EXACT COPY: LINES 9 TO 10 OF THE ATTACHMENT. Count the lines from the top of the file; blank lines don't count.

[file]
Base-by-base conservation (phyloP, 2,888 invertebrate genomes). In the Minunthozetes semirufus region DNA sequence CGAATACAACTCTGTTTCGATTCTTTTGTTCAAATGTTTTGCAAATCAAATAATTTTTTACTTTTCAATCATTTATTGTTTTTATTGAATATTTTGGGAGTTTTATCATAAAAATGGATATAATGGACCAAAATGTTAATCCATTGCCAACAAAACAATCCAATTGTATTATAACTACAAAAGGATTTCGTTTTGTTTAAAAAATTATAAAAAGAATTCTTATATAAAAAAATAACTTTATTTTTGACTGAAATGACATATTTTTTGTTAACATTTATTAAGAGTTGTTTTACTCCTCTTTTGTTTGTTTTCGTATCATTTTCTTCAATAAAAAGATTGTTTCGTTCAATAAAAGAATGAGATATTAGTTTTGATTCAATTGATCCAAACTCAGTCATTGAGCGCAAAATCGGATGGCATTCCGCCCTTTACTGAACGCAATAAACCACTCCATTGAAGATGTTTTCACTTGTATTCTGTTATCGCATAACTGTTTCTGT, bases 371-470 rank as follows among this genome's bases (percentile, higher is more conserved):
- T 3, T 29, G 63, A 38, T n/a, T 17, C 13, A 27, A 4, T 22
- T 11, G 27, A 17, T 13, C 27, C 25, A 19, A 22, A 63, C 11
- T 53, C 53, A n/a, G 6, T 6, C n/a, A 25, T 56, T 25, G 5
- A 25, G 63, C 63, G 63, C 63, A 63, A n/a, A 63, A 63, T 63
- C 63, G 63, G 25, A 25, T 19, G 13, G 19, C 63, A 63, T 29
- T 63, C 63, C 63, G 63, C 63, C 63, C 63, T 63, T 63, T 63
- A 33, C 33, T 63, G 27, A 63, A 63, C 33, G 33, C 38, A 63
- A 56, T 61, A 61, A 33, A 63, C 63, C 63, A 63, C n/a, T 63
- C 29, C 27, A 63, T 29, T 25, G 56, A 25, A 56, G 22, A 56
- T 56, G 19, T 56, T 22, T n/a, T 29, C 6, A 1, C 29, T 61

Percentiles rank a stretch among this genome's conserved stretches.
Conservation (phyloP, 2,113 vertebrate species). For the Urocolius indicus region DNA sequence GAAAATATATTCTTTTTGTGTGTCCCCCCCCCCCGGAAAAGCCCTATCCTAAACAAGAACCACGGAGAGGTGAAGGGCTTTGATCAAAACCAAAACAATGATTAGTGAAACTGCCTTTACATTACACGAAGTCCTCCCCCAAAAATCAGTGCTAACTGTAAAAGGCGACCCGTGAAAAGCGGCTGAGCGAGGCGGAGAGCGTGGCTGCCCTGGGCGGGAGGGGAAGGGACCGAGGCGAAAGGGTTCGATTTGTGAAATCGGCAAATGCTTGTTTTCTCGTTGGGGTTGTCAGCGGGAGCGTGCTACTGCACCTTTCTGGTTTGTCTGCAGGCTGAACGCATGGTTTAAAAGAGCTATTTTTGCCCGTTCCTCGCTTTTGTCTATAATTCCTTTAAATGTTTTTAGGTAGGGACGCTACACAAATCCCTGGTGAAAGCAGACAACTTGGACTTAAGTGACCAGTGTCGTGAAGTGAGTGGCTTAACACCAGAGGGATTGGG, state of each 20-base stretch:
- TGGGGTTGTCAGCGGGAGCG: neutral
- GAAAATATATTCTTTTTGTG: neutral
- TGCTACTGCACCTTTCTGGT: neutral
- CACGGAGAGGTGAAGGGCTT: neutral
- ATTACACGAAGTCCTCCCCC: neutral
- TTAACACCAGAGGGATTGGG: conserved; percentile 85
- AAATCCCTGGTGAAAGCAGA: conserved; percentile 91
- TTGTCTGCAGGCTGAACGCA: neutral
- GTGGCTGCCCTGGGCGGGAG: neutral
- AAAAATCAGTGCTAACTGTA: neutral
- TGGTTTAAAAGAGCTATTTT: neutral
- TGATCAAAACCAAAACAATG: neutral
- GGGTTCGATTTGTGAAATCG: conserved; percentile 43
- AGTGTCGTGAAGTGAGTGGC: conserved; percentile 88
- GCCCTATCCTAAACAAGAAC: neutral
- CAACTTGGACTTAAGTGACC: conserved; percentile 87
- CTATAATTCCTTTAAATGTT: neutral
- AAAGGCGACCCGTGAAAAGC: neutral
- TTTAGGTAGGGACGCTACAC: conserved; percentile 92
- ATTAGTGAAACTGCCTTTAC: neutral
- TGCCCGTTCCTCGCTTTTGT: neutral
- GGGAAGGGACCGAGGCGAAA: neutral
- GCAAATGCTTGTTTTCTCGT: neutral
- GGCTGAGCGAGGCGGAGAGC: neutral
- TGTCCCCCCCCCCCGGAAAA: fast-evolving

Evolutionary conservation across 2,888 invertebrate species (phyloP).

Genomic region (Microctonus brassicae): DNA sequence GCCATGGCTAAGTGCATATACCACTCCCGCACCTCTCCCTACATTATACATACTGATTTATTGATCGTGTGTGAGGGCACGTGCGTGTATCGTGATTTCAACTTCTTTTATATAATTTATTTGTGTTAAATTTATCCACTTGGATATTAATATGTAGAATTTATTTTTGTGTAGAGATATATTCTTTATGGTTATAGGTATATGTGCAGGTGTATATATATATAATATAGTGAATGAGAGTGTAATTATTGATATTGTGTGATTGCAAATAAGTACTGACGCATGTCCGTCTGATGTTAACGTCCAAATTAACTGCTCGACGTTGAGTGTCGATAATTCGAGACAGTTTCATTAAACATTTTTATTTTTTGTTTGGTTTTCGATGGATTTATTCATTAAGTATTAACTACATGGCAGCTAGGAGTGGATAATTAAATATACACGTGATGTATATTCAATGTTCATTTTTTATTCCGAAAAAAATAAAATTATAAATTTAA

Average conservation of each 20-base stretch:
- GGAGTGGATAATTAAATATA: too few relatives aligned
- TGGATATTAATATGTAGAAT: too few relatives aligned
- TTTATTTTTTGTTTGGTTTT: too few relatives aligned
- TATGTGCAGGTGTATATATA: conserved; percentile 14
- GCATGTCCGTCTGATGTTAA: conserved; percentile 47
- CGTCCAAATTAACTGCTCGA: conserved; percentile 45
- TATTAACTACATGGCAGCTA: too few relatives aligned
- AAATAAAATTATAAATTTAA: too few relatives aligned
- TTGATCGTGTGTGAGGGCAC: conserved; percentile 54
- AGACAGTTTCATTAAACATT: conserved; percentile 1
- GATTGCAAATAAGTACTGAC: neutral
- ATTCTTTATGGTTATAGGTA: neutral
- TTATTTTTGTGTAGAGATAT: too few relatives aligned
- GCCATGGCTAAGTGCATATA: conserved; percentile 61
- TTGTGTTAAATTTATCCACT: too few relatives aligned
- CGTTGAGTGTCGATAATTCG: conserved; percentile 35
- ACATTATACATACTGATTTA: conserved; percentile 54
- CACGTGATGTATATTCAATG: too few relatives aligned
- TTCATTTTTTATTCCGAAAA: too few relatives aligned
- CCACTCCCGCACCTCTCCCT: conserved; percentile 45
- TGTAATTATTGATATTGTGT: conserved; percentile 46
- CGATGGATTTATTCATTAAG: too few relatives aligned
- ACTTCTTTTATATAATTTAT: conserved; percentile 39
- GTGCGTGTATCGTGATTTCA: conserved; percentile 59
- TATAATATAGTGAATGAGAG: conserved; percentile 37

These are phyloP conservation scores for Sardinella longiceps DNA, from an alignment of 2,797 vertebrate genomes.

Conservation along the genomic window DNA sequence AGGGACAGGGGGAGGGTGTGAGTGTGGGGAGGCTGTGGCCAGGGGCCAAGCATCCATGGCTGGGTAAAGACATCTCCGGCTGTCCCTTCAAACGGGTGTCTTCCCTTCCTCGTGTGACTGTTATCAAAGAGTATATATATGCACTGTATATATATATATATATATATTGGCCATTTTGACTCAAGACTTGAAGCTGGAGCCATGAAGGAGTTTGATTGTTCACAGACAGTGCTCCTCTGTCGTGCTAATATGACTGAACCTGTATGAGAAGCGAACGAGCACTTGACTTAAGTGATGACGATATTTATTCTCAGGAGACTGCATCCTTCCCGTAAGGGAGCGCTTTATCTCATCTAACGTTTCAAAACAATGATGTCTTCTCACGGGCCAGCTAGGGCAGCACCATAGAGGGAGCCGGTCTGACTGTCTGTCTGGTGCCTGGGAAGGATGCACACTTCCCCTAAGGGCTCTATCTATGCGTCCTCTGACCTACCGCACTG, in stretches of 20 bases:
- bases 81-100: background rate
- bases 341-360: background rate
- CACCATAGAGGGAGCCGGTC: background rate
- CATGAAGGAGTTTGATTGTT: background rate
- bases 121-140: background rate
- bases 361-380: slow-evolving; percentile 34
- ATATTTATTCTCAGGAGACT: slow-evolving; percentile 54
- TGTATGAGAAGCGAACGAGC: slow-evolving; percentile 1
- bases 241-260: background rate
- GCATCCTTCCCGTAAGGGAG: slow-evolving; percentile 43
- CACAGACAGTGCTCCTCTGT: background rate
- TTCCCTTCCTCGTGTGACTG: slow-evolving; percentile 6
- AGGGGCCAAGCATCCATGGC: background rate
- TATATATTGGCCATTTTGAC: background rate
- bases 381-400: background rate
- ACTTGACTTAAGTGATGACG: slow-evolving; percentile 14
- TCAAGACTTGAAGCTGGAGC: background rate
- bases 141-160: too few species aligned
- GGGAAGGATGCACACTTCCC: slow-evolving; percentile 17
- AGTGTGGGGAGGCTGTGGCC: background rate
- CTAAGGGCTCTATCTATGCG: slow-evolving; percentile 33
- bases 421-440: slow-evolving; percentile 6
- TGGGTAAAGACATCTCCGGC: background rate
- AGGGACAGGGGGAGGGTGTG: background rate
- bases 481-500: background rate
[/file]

- A 56, T 61, A 61, A 33, A 63, C 63, C 63, A 63, C n/a, T 63
- C 29, C 27, A 63, T 29, T 25, G 56, A 25, A 56, G 22, A 56